Sister Maxine  

You encounter the folks who are coming in for legal services, and you become aware of other things that may be needed. How does the Newcomer Network address those needs? How do you provide those kinds of services that you were talking about, like health care, help with employment?

Sister Sharlet   

That's a great question. The Newcomer Network is really a new model and it enables us to try to address all of those needs. The Network came about thanks to a very generous multi-year investment from the A. James and Alice B. Clark Foundation. The foundation has made an investment to develop this network. Clients come first to our immigration attorneys but they're often in a precarious situation and they have multiple other needs in addition to their immigration legal needs. So, I'm an immigration attorney by profession and earlier I knew my clients had needs beyond their legal needs, but I wasn't really equipped to address the needs. I didn't have the training or the time. In the Newcomer Network, our attorneys can address those needs by referring clients to navigators who work with clients. The navigators, that's a new program here at Catholic Charities. Immigration legal services has been around for a while: we have a tremendous immigration legal services program that does great work. What we've been building is the navigator program. Navigators can establish a trusting relationship with their client. The navigator is there to listen and to help the client identify goals: their work is client-centered and directed. It's not about what the navigators think the client's goal should be, it’s about what the client wants to accomplish.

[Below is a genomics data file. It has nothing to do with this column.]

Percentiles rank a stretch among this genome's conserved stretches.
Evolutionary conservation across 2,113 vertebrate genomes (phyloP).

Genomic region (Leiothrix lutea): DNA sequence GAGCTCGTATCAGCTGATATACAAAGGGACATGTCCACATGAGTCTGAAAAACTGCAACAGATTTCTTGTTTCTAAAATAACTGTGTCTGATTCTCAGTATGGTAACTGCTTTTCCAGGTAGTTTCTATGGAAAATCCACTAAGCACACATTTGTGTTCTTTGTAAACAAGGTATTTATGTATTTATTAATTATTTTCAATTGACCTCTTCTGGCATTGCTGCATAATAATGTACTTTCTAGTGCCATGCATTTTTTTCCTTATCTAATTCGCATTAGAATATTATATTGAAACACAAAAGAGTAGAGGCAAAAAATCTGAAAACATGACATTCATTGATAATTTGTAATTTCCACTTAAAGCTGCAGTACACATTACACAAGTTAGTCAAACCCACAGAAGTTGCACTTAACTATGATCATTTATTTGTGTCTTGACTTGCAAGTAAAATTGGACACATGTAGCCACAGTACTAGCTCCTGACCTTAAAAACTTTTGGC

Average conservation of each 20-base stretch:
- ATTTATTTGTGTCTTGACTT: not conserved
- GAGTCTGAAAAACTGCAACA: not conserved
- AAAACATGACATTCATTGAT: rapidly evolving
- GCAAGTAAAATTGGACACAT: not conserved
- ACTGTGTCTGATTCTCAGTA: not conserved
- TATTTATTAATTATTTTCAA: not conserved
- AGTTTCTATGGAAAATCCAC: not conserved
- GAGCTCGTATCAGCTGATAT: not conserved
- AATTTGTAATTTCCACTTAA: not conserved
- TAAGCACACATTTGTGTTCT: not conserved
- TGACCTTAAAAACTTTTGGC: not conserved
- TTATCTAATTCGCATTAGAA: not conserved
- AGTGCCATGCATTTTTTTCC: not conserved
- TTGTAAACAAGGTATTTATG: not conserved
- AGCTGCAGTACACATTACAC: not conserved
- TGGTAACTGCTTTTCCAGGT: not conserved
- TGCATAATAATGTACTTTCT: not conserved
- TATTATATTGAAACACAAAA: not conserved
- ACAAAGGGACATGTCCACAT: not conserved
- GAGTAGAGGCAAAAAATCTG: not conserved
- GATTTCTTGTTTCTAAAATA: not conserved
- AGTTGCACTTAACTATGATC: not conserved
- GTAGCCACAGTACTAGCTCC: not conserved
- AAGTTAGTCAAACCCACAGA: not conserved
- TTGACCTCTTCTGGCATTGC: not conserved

Sister Maxine  

What would a couple of those goals be, for example?

Sister Sharlet   

 I'll give you an example of one young man who's an asylum seeker, and some of his goals. One was to get health care. He also had the goal of going to college, and he needed a driver's license so that he could drive to college. The navigator was able to work with him to get him enrolled in a health care option here that's designed for low income, so he now is with a clinic and has health care. She worked with him to do an application for a scholarship to community college and to try to enroll in the college, and then she worked with him to get some driving lessons so that he could learn to drive and get his driver's license, and so that's one example of some goals. I can tell you another goal. A woman, a

single mother with a daughter and also an asylum seeker, and her goals were health care for herself and her daughter, and employment. Again the navigator was able to work with her to apply to a special program here at the clinic for the underserved, and she and her daughter now are enrolled in health care. Then she referred her to an organization, a program at Catholic Charities, that helps with employment, and the woman was able to apply for caretaker position, and she's now a caretaker. The navigator helped her to get the TB test that she needed. Those are the types of goals and the work that the navigators are able to do. One advantage we have at Catholic Charities here in the Archdiocese of Washington is that it's a large agency, so we can refer clients to other programs within the agency. It's a wonderful network.